pr L2L Bat Mitzvah Oct 18 5pr L2L Bat Mitzvah Oct 18 4Ezer Mizion became the new temporary pillar with its staff of caring people whose only goal was to ease the plight of a Jewish family in trouble. Heavily involved in the details of their life, it was only natural that they soon heard about Malky* who was soon to be twelve. No Bas Mitzvah plans were in the offing. Who had emotional energy to even think of such things? But Ezer Mizion staff did. They pictured the smiles. They pictured the family togetherness. Both so rare these days. And they got to work.

pr L2L Bat Mitzvah Oct 18 6pr L2L Bat Mitzvah Oct 18 7With so many joining in with their specialties, the result was fantastic. It is not likely that any girl ever had a Bas Mitzvah as nice as Malky*’s.

Ezer Mizion cannot cure the patient but, with the help of all of you, our supporters around the world, we can be there for them when it hurts.Facebooktwitterpinterestlinkedinmail

Linked to Life: One Week

Image result for image numbers subtraction
Giving away adds, not subtracts

It’s interesting. When I was in second grade, my math teacher told me that if we take away, the total amount is less. When I grew up, I found it wasn’t true. If giving my time, my energy, my expertise made me have less in the end, then why would I and 9,000 of my fellow Linked to Life members race to click on any request that comes in and do our best to respond whenever possible? Second grade math teachers notwithstanding, giving away plusses so much more to our lives. Continue reading Linked to Life: One WeekFacebooktwitterpinterestlinkedinmail

The Bas Mitzvah That Almost Wasn’t

pr whats app  Bas Mitzvah cakeIf you’re like most people, your mental wastebasket is filled with great ideas that didn’t happen. You meant to get to it. You really did. But ‘life’ got in the way. Things were busy that month and it fizzled and died. Maybe someone else could have done it but offhand you didn’t know anyone to ask. And so it joined the many other ideas waiting for ‘someday’.

But this one couldn’t wait. It had to be done now. Continue reading The Bas Mitzvah That Almost Wasn’tFacebooktwitterpinterestlinkedinmail

I Missed Mine!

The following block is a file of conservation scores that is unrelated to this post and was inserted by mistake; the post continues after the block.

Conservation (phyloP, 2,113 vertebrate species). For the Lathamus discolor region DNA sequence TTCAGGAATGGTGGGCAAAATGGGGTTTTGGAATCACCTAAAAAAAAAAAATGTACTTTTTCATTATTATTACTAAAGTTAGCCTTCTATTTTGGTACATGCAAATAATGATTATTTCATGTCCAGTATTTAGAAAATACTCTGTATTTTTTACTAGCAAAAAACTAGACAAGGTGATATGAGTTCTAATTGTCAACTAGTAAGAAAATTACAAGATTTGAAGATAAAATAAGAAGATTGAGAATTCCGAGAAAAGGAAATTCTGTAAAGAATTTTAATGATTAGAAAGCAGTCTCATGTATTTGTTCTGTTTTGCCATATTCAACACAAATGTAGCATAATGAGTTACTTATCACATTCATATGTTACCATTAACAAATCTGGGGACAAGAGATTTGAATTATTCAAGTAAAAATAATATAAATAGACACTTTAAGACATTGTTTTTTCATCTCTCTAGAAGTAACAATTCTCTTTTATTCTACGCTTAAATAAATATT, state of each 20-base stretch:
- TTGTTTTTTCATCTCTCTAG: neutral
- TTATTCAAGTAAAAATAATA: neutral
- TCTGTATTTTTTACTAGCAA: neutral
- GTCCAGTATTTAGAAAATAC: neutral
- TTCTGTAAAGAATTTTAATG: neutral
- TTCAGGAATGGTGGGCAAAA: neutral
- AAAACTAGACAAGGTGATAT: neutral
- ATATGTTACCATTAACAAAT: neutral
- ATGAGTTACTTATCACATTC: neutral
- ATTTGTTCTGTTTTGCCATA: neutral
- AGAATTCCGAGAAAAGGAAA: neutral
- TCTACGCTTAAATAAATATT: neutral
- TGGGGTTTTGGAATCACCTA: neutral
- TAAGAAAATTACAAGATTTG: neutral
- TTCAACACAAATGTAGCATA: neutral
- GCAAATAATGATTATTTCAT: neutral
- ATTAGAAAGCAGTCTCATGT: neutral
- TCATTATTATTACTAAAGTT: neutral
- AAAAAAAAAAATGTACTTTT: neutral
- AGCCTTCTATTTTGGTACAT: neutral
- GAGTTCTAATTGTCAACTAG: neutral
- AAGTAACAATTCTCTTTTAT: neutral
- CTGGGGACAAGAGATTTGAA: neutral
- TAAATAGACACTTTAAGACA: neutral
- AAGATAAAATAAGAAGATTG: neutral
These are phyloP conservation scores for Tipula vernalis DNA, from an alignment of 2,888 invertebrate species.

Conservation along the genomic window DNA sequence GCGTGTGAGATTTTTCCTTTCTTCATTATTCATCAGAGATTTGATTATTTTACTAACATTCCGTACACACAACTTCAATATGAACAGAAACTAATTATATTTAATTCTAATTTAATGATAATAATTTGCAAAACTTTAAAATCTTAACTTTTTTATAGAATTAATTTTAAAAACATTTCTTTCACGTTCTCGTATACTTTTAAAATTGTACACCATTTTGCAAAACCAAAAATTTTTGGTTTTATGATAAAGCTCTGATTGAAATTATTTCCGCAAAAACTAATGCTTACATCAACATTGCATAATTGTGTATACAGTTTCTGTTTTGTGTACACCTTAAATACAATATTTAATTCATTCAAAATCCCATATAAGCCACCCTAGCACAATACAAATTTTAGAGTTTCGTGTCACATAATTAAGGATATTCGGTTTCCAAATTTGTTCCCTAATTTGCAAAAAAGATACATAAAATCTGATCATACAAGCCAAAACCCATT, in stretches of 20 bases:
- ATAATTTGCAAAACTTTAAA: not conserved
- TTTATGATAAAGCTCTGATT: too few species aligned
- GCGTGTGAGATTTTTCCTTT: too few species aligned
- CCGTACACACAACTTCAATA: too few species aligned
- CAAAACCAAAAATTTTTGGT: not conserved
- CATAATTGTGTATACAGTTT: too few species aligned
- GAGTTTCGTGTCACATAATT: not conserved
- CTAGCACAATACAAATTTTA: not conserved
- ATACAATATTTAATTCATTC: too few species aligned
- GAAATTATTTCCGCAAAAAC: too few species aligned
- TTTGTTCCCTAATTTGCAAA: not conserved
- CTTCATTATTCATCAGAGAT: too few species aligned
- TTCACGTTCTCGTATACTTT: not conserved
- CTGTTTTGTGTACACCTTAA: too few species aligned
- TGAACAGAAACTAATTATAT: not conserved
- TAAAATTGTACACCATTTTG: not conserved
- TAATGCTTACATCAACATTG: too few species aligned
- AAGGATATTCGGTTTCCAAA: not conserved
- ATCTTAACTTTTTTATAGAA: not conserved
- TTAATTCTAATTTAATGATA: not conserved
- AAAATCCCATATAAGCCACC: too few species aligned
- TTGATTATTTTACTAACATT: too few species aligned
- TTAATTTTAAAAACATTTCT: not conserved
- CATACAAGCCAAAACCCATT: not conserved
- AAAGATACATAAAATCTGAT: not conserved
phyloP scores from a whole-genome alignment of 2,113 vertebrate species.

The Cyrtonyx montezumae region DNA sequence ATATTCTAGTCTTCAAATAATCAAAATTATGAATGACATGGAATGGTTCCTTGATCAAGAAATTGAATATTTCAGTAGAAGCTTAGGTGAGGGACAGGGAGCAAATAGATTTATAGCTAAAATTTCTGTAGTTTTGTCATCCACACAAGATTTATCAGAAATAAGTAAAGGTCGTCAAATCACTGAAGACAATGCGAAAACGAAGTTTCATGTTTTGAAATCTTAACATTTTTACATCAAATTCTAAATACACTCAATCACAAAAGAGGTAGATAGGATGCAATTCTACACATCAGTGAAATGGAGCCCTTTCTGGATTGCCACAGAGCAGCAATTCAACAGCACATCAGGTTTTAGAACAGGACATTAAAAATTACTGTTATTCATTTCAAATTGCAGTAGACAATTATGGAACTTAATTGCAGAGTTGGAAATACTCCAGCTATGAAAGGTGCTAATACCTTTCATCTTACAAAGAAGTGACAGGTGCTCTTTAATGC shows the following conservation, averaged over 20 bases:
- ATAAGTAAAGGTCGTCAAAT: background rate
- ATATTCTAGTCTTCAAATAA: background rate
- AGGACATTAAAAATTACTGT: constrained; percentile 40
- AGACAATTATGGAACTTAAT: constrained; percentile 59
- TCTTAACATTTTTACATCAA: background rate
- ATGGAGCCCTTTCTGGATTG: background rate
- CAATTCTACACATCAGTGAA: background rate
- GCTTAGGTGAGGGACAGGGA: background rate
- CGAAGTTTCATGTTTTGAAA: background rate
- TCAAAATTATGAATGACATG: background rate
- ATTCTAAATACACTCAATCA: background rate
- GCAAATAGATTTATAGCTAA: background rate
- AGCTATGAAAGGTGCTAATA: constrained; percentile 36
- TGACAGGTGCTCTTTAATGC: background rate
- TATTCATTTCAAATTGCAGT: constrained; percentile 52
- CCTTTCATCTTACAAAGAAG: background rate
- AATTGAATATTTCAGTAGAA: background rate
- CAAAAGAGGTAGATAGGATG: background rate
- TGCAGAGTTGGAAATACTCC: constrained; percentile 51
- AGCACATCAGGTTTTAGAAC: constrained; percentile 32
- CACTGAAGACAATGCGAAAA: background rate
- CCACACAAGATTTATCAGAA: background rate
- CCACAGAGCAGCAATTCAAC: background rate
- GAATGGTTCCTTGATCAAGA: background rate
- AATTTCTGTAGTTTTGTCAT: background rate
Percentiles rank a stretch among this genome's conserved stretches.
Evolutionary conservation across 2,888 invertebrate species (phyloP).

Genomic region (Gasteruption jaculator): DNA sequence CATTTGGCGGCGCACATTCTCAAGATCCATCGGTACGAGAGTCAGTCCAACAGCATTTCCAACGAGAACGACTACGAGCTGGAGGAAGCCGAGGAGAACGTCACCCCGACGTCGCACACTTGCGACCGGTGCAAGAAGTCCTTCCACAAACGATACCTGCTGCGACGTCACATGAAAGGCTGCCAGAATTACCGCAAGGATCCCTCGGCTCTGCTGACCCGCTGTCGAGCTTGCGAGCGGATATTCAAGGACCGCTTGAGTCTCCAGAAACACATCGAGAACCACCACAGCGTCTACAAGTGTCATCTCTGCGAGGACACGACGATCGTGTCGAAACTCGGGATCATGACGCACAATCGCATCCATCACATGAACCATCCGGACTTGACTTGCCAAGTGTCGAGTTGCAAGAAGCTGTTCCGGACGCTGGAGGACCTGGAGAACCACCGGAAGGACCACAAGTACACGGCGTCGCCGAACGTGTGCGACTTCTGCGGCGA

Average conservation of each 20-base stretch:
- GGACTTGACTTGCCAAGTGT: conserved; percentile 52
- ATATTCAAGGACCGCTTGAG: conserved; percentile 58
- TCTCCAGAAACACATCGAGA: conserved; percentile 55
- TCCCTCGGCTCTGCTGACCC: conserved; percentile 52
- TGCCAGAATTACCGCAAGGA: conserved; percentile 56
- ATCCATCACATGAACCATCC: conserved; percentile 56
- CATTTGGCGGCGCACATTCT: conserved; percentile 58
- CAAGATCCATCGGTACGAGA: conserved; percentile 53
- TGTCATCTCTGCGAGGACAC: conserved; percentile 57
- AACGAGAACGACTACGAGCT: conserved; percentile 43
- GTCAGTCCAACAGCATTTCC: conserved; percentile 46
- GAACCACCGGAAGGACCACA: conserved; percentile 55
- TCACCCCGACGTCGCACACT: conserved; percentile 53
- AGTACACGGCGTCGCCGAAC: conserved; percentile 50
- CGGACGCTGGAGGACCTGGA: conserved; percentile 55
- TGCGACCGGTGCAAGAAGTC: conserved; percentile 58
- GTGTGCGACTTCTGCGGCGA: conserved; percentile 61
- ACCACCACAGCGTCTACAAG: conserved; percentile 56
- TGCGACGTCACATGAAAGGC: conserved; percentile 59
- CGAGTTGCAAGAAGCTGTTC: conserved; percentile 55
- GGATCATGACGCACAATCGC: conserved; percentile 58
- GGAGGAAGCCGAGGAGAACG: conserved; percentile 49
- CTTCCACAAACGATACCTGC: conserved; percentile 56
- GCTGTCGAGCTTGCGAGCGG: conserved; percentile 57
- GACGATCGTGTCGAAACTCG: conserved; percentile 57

pr golden holocaust surv bas mitzvah 2016Many Holocaust survivors have built anew and are now successful heads of multi-generational families. But there in the recesses of their being lies the childhood that never was. They don’t speak about it. An adult would feel foolish expressing his regret over never having had the opportunity to play with dolls. But it’s there. Or rather, it is not there. A void that cannot be filled. Among themselves, the sorrow may come up in conversation. And at one other place: an Ezer Mizion Social Club for Holocaust Survivors. It was there that an idea was born.

As these heroes attend their grandchildren’s Bas and Bar Mitzvahs, their hearts are filled with pride. Yet there lurks that germ of regret. “I missed mine.”

Would a formal celebration during the Golden Years serve as closure for the childhood celebrations lost in the wisps of crematoria smoke. Call it a Bas Mitzvah. Call it a closure of sorts. Would it serve to put to rest, once and for all, a few of the demons that still invade in their souls? Continue reading I Missed Mine!Facebooktwitterpinterestlinkedinmail

A Letter that Belongs to You, Our Dear Friends and Supporters

pr mental illness flower MB900445658A Bas Mitzvah celebration is being planned at the Kosel for 100 holocaust survivors whose 12th birthday passed during the nightmare of terror with certainly no thought of a celebration. For many women,  the missing noting of this important milestone remained like a hole in their lives and they are extremely grateful for the closure offered at the upcoming celebration. the following is a letter written by one holocaust survivor who is so thankful that she wrote a letter to Ezer Mizion even before the event happened.  Continue reading A Letter that Belongs to You, Our Dear Friends and SupportersFacebooktwitterpinterestlinkedinmail

What’s App

pr whats app  Bas Mitzvah cakeMarch 7, 2016, 10:09 AM, Rivi Linked for Life, Jerusalem

Dear Friends!

12 year old girl, daughter of a cancer patient, is celebrating her bat mitzvah. Truth is that her 12th birthday was several months ago. Because of her father’s serious condition, the party the family had planned was cancelled. We want to pamper her with a nice cake. Who can do a cake for tomorrow?

 

March 7, 2016, 10:11 AM Nechama Berent

Me. Continue reading What’s AppFacebooktwitterpinterestlinkedinmail